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What is GDPR and why did I get an email from Google Analytics about it? What should I do with it?
Recently, you may have received an email from your Google Analytics account notifying you that you need to adjust your data collection settings to comply with GDPR. If you haven’t heard of GDPR before now, you’re probably finding that email confusing.
What Is GDPR?
GDPR is the General Data Protection Regulation, which is coming from the EU and associated countries. Its purpose is to finally make good on a legal question from several years ago about how data is used and whether individuals own the data that they create by interacting with websites online.
The courts ruled that individuals are the owners of their data, not the corporations (or websites) that collect the data. Therefore, it must be deleted on a regular basis so that customers don’t have to constantly contact websites they may have visited and ask them to delete their data.
Who should delete that customer data? Good question.
The ruling was specific to EU customers, so while it impacts European businesses quite significantly, the majority of American businesses didn’t even know it was happening.
Google Analytics & GDPR: How Does It Affect Me?
Because Google is a global entity, it has been following this process as closely as the processes around what we now know as the “right to be forgotten.”
A few years ago, Google Analytics introduced the ability to collect demographic and affinity data. The only requirement to participate was for the analytics owner to affirm through an online process that their website policies notified customers that their data may be used in aggregate.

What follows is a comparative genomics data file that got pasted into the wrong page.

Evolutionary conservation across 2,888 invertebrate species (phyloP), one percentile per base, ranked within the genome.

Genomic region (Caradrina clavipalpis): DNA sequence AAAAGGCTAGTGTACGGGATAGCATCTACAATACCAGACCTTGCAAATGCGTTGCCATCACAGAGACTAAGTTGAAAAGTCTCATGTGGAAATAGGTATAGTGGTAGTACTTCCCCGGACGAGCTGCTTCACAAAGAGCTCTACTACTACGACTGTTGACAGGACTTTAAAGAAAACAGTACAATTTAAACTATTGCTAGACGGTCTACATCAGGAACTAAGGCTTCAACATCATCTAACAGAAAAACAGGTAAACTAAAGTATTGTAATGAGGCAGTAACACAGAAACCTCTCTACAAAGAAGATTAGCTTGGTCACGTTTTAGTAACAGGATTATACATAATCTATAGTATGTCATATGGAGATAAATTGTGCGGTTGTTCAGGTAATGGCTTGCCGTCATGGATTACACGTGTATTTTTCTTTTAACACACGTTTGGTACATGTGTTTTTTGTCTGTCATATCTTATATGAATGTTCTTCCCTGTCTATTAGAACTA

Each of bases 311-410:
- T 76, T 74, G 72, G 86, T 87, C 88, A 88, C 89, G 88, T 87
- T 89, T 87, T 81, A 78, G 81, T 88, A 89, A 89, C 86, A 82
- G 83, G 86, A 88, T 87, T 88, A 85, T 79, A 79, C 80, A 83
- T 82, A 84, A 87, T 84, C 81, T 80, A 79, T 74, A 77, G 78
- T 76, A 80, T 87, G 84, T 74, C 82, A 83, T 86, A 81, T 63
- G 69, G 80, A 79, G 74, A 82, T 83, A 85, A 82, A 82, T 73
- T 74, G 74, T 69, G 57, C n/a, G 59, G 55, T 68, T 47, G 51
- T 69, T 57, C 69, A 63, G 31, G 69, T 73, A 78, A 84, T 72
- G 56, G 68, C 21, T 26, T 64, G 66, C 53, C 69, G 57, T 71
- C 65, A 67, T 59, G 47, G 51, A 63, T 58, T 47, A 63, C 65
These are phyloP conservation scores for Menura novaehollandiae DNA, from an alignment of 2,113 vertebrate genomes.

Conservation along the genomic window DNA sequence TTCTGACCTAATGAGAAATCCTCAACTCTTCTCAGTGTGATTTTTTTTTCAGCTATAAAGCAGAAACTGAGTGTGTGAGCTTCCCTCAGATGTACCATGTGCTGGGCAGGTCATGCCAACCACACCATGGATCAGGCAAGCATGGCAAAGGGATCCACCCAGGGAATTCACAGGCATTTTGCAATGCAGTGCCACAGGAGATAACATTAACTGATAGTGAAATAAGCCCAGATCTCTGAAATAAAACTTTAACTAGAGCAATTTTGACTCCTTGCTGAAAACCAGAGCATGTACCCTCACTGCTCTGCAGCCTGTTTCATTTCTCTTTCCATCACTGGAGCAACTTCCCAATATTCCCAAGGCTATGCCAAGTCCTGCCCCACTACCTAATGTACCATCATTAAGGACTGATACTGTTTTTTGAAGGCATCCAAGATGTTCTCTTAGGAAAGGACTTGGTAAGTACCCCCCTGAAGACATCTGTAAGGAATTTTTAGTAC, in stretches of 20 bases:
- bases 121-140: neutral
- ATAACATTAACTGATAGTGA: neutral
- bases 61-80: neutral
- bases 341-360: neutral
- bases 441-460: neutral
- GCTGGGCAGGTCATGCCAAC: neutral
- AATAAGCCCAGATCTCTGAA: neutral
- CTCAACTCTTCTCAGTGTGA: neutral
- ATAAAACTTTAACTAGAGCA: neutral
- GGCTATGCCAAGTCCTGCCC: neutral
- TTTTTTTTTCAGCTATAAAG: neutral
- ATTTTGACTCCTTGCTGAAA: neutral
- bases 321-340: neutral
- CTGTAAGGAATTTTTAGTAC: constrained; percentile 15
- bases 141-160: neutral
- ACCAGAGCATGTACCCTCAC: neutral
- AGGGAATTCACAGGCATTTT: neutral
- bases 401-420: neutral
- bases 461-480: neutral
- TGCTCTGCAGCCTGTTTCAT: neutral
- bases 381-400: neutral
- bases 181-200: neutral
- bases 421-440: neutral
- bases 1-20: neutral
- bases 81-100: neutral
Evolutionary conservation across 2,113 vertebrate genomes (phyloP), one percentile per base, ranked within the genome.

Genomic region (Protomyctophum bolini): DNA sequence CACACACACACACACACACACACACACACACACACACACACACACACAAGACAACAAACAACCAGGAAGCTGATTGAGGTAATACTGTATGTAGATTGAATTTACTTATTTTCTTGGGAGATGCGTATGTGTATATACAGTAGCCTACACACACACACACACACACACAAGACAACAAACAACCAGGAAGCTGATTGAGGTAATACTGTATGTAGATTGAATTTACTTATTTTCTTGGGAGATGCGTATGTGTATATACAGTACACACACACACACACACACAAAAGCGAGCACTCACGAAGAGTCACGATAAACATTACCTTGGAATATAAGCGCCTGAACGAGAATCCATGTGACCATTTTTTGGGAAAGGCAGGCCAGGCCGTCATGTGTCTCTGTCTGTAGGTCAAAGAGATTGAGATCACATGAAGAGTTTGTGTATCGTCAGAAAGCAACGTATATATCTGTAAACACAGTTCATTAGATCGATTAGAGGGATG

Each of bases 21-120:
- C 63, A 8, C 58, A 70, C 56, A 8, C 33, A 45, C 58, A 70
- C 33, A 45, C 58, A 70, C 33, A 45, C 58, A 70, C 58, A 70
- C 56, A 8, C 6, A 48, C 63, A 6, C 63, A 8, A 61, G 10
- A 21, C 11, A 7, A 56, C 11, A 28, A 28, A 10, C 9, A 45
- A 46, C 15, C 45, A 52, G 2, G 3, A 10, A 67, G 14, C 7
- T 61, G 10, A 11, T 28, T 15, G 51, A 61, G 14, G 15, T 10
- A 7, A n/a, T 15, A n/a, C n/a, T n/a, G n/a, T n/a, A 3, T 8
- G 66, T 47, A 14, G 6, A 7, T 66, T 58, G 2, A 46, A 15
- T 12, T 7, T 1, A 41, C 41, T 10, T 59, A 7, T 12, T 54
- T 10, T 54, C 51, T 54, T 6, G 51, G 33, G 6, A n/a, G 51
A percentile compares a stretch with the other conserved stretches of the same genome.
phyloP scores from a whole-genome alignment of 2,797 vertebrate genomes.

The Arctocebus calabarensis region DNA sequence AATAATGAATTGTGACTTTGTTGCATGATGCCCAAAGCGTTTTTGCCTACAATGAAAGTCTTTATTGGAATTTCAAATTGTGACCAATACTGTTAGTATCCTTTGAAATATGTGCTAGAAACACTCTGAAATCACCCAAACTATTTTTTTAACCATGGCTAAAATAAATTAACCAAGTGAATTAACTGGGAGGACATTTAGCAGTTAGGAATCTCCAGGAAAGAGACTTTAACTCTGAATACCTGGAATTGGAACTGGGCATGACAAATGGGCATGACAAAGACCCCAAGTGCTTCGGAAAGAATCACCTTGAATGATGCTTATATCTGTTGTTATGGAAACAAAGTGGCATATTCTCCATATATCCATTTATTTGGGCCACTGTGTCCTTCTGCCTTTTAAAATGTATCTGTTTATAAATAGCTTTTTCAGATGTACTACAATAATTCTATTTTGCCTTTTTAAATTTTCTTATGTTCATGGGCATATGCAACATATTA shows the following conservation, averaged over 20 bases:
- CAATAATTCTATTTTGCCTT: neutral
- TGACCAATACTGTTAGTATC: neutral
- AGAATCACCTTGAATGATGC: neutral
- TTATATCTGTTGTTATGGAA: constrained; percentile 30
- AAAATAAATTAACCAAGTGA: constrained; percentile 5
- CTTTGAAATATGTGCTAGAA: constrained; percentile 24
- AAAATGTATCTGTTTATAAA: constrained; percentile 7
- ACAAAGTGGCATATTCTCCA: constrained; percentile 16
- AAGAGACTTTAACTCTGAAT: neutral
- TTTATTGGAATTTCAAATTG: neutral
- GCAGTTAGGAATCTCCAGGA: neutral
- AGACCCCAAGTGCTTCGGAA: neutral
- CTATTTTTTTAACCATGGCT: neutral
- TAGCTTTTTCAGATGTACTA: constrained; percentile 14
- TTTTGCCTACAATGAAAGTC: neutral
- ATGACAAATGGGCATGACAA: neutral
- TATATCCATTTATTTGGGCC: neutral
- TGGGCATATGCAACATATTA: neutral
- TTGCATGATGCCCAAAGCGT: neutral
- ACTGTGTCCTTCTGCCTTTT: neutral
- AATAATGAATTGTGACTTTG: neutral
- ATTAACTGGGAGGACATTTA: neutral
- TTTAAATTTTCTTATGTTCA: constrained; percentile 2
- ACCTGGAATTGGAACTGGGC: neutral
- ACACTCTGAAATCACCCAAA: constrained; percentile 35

Now Google realizes that holding onto that data in perpetuity, especially for European sites and customers, puts them at tremendous risk of violating the GDPR.
This is where the average site owner and Google Analytics customer comes into play, and it explains why you received that email.
Google has decided to have all personal user data expire 26 months after the date it was collected. This includes that demographic and affinity data, but does not include things like sessions and goal completions.
Rather than force compliance on all customers equally, Google is giving each site owner the opportunity to change the default from 26 months to something else.
What You Need to Do
If you are a U.S.-based company or if you have no European customers, then you have the option to change it back to “do not automatically expire.” However, that’s a manual task that you must do yourself; that Google can record and identify. It essentially takes the onus off Google and puts it on you.
What should you do? You should not take this lightly.
If you have, or plan to have, any European visitors, you need to consult with your attorney. You should also take steps to ensure that this data is not recorded elsewhere other than Analytics.
And finally, you should prepare for this to become the law of the land here in the U.S., too. It will take a while, but user data control is going to get more restrictive, and you should make sure that none of your critical business decisions rely on that data.
But you need to act quickly. May 25 is the date at which Google will start expiring/removing data that is older than 26 months.
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Featured Image: Image by Paulo Bobita
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